I’m wanting to plant some large pots with perennials. They have 6 plus hours of sunshine a day, being on the western side of the house. I am envisioning a variety of colour with more than one perennial per pot, with the plants being of different heights, and preferably with long blooming seasons, or alternatively, different blooming seasons. What would you suggest?
There are many perennial options for planters which can add variety over the growing season.
Consider the low, mid and high levels of the planter growth space. Trailing vines such as English Ivy, planted near the edge of the planter can cascade down the side of the planter to make use of that space. Then for mid-level, you could use a variety of smaller hostas and/or daylilies such as Stella D’Oro or potentilla which has yellow blooms most of the summer. In the centre you could put a tall growing perennial such as a grass, foxglove or delphinium. There are many other options of course and your local garden centre staff would be able to help with some choices. Remember that a variety of foliage, textures and/or variegation can offer as much and longer lasting interest than mere flowers. Dwarf evergreens can offer colourful foliage the year round.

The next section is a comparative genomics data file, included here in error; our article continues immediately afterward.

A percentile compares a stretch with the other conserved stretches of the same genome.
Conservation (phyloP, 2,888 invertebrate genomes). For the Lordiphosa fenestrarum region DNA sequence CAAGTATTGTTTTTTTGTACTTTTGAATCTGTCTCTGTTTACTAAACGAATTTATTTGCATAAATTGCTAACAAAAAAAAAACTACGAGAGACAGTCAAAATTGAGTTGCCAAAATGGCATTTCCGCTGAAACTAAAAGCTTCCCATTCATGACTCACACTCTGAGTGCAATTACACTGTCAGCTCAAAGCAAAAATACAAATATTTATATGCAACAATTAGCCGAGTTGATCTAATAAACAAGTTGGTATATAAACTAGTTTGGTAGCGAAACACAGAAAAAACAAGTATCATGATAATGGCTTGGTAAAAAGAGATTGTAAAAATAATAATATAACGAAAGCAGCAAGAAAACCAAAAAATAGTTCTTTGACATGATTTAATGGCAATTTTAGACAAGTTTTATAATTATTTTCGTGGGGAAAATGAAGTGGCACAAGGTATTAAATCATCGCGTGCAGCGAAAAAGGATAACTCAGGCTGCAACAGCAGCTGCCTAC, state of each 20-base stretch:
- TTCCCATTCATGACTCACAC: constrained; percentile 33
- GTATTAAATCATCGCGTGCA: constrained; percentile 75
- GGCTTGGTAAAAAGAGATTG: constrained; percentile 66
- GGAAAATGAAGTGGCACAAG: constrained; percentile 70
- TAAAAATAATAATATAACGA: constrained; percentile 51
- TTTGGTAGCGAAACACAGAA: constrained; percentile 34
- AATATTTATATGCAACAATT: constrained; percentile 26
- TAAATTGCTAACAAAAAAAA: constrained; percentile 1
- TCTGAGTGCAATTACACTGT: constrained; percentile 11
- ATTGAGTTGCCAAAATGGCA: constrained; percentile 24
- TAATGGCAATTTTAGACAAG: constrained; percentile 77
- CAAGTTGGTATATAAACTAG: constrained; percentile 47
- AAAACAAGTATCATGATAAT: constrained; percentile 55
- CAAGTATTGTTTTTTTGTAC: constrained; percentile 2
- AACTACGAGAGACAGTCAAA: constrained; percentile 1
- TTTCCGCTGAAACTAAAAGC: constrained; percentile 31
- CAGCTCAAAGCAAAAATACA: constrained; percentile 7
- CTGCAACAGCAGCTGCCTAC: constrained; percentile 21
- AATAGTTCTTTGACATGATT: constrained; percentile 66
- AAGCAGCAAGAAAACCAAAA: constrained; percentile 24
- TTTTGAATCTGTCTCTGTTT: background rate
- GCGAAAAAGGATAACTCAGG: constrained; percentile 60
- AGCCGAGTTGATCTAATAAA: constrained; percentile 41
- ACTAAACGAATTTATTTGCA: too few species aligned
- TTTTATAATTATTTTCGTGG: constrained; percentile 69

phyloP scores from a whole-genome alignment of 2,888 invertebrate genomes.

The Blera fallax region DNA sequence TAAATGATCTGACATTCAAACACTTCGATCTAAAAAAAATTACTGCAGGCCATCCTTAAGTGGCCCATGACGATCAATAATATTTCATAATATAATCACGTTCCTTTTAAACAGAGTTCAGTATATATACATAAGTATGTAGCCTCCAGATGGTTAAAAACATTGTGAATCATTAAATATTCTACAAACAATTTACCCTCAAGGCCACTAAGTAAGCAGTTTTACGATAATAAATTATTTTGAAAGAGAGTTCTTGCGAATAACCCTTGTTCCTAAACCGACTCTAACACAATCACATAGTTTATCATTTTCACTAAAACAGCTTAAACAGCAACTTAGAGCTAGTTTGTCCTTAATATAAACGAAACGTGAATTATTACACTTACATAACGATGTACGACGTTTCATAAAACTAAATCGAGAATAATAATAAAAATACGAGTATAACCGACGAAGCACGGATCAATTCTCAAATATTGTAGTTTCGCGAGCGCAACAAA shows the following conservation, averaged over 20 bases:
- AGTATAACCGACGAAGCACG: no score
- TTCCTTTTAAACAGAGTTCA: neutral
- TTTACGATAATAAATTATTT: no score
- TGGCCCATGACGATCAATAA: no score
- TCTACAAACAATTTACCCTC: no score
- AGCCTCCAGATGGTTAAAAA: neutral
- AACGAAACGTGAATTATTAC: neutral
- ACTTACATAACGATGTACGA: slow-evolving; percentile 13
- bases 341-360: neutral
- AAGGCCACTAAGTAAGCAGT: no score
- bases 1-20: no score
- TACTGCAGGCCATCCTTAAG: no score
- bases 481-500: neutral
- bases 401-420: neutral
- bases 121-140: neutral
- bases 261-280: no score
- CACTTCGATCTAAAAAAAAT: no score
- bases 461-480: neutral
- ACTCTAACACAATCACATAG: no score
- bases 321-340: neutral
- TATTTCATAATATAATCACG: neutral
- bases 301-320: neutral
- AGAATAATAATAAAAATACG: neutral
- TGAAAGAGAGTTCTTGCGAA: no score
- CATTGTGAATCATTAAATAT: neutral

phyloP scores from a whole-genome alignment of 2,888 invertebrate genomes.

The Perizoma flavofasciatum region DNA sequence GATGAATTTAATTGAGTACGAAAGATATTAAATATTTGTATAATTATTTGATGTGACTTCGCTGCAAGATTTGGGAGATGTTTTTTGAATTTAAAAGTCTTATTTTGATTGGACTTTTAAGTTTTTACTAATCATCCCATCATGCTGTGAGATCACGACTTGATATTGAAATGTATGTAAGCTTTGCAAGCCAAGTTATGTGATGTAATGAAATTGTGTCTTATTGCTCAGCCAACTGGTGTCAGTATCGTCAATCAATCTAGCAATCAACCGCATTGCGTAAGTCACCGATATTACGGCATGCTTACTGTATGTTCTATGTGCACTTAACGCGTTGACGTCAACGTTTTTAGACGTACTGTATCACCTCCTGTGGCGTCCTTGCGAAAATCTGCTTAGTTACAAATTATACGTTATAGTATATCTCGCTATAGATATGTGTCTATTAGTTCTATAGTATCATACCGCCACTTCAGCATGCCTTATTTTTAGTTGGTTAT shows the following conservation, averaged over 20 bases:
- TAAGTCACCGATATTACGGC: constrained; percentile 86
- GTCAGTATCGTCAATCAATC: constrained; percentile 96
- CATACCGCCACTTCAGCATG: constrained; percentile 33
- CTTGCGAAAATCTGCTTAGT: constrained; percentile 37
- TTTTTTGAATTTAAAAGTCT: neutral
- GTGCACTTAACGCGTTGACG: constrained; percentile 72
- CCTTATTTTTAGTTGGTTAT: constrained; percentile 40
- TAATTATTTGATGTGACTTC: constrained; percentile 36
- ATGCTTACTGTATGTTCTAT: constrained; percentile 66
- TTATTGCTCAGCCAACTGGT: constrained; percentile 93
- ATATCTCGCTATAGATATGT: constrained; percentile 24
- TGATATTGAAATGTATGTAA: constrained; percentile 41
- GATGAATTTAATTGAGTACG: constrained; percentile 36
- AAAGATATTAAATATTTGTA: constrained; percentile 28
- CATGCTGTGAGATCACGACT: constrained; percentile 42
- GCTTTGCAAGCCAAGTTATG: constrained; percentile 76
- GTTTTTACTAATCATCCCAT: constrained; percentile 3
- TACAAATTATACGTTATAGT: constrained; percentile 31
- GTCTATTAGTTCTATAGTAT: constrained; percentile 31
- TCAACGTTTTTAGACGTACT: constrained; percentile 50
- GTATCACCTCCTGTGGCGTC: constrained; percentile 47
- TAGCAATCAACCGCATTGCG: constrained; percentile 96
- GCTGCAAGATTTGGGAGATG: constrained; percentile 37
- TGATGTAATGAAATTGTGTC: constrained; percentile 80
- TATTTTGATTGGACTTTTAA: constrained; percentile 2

For planter care, consider how much water the plants will need. Choose drought-tolerant plants if you plan to be away for any length of time so your plants don’t die from thirst. You may also think of using a drip irrigation method to keep plants watered. Consider also how much root space is required for each plant. Perennials get larger each season and may need to be divided annually in order to maintain adequate root space and foliage growth for survival in a container or they may need to be transplanted to a larger container. Finally, remember to insulate your planters against winter desiccation. Extremely cold and dry winters can freeze roots to a point where they do not survive. Depending on the material used to make the container, water that collects and freezes in containers can cause the container walls to crack. Here is a link that covers the topic of winterizing container perennials: